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Americans & Politics: Is The Bloom Off The Rose?

“There are few people who are not ashamed of their love affairs when the infatuation is over.”

– François, Duc De La Rochefoucauld

The end of an infatuation is always rather sad – we have many expressions for it, “the bloom is off the rose” comes to mind. Falling out of love is often a moment of maturity, a moment of coming out of an illusion – never wholly welcome.

We have had many decades of uncritical, wholesale adolescent-style adoration, heartbreak and hate towards our politicians. We have been capable of sustaining illusions and uncritical thought with support from a similarly dazzled media. This has been done for years on both sides of the aisle. This kind of idealism says that we have finally found the man (party) who will (choose one) solve our problems, understand us, have complete integrity, be able to function in a trustworthy and honest fashion. This idealism comforted us by putting some in black hats and some in white. The comforts of certainty, zeal and clarity, even if untrue, are hard to resist. How long we can sustain this with any one politician or party depends on the filter we have, and how much attention we are paying. This is how crushes are sustained, in romance and in politics.

There are signs on the ground that we are beginning to grow up. We are beginning to understand that the corruption, self-interest, special interests and spin exist symbiotically on both sides of the aisle. With the deeply personal debate on health care and its associated reform costs, our need for honesty and successful policy to save our country is suddenly more important to us than the comfort of bedtime stories. This is political maturity.

What are the signs of this? Take for example, the publics’ realization that our representatives have not read a bill in its entirety. This conversation did not even occur as little as ten years ago – we assumed a level of expertise by our elected officials, or we didn’t care, but somehow, and this is the point, the illusion was maintained. In retrospect, I would imagine few bills were ever read page by page – and that the fact that they are not now is nothing new. What is new is that we now care about this. What is new is that we now see that legislation has a direct impact upon us. What is new is that we realize this congressional neglect shelters corruption in the form of deals, earmarks and policy that the public would not support if there was transparency. And we now see that there is transparency not provided by a beneficent body of elected officials or trusted news sources, but rather there is transparency because of the internet. It is unprecedented that we can summon chapter and verse of any bill onto our own computer – almost in real time.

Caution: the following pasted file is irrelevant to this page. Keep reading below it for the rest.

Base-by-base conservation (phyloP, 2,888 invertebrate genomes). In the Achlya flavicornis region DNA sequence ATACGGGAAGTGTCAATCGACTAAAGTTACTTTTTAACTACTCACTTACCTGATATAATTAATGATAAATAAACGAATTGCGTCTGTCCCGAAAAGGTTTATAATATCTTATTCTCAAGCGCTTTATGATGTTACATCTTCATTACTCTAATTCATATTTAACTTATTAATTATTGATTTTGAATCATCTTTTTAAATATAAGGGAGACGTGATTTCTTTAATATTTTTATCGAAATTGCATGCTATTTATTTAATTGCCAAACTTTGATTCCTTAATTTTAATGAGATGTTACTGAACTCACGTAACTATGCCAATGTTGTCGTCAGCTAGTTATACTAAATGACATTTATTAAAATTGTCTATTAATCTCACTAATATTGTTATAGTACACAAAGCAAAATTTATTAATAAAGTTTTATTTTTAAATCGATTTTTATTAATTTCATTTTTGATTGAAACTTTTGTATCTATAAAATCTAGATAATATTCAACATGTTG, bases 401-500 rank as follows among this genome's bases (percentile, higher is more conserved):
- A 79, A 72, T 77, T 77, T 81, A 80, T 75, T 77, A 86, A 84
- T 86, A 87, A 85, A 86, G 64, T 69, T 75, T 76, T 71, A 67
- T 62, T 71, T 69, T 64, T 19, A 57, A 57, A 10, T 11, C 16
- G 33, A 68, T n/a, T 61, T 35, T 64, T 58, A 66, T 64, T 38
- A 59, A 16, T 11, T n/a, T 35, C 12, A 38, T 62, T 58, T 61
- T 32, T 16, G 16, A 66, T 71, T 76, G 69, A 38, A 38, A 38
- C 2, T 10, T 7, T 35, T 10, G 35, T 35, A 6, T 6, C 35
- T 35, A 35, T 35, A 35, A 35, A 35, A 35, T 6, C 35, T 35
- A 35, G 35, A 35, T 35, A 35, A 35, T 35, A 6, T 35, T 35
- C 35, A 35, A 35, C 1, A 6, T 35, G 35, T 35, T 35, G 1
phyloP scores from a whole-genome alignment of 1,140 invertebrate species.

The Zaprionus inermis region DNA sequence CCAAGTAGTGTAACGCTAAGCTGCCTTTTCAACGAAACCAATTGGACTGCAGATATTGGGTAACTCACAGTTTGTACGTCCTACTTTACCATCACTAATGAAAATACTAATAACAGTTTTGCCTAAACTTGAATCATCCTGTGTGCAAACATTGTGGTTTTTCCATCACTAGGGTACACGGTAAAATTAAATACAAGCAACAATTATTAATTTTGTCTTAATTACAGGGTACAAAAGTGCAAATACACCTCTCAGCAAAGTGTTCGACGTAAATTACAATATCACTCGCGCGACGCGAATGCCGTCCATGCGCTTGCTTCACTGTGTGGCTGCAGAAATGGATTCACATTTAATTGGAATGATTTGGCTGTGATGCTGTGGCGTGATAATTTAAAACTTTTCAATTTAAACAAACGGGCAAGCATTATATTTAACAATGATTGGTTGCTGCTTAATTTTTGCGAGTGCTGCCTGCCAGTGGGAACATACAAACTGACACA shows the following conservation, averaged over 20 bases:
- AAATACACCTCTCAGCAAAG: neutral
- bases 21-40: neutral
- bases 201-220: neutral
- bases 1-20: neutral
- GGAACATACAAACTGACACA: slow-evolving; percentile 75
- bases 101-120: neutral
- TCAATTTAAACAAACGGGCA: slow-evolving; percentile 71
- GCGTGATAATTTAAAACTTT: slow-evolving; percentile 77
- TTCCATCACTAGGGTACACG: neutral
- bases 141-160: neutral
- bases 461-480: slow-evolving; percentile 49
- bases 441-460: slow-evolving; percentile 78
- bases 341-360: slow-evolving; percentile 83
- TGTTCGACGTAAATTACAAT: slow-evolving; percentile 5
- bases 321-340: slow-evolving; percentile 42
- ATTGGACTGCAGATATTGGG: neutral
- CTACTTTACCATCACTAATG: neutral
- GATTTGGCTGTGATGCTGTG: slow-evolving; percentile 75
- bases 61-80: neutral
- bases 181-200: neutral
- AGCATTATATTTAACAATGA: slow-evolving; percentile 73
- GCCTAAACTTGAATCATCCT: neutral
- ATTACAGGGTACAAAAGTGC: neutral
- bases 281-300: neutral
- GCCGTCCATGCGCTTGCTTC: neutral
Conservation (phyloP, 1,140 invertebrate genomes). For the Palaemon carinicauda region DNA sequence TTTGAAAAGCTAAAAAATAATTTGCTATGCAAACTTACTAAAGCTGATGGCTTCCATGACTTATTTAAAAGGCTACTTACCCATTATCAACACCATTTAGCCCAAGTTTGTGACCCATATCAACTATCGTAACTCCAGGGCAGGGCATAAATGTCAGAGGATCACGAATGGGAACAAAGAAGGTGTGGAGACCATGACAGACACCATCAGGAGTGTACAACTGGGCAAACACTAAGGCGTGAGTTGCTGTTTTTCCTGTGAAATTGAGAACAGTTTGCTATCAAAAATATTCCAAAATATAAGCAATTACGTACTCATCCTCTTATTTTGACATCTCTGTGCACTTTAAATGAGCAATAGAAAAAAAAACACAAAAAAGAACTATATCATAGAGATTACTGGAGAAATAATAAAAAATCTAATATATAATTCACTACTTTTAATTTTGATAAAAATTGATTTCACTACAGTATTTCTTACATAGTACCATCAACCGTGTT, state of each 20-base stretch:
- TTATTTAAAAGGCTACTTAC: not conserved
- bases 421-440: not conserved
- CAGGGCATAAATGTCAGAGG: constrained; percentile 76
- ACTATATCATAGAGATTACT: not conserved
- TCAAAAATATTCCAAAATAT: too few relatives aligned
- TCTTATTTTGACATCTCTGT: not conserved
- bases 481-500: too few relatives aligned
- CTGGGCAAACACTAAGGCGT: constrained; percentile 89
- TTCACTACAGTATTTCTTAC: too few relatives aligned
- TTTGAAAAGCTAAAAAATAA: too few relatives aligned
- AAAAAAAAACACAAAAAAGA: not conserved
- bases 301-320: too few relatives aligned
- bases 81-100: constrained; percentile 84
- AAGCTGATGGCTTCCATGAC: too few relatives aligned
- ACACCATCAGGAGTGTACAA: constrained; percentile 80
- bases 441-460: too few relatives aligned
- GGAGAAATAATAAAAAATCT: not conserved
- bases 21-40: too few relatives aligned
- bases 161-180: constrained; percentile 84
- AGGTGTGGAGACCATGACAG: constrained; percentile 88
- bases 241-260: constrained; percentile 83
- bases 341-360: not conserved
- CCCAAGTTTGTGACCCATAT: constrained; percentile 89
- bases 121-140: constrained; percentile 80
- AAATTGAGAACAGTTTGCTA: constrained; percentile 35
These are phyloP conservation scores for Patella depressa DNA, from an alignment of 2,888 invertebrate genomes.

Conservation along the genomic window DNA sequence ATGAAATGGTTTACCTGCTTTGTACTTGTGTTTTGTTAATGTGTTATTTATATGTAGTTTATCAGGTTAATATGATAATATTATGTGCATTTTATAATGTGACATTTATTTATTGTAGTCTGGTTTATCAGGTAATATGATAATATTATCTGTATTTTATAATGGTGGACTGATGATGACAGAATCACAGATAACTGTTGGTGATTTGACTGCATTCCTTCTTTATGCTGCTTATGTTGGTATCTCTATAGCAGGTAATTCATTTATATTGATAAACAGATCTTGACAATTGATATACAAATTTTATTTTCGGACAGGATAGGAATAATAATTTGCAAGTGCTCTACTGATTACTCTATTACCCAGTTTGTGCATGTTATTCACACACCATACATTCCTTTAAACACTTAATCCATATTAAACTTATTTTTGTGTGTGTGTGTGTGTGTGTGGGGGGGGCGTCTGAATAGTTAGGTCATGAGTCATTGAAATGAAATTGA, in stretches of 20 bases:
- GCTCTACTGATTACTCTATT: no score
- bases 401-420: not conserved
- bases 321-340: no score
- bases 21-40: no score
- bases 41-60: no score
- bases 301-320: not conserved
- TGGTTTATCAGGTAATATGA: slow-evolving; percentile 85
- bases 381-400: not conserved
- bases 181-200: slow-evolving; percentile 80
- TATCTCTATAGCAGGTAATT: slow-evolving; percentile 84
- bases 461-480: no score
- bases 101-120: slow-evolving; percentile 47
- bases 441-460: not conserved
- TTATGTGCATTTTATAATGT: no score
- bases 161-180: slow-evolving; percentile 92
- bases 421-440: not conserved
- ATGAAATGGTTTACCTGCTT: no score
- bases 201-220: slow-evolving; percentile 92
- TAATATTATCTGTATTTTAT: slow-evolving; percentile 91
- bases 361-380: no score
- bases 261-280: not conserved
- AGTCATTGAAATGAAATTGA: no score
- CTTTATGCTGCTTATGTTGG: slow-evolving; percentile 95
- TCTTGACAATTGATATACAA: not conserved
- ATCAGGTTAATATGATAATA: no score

This is a game-changer.

We are now (as voters) in a position to demand that legislation (including I daresay health-care reform) occur in incremental, transparent, understandable terms that voting citizens can vet themselves. Not thousands of pages of nearly incomprehensible gobbledygook. Anything short of that has become unacceptable, in part because we are also now able to contact our representatives at a moments notice. In years to come, we will now look back and see the final lipstick-on-the-collar moment in our relationship with Congress as the ramming through of the unread, un-vetted Stimulus Package.

The bloom is off the rose. It’s time for a new kind of politics: a mature, unprecedented realism.

Politicians should dismiss the public as “not ready for this” at their own risk.

“When patterns are broken, new worlds can emerge.”

-Tuli Kupferberg

*This blog post was originally published at Dr. Wes*

Thoughts From The Official Twitter Reporter Of The Medblogger National Press Club Event

“The doctor will see you now.” I’m hoping to hear those golden words soon because I’m sitting in my primary care physician’s office on my day off from work. I’m lucky that I have a primary care physician who is still taking new patients. Did you know that a lot of primary care doctors are struggling to keep their doors open? That was just one of the issues that healthcare bloggers were talking about last week in Washington, D.C.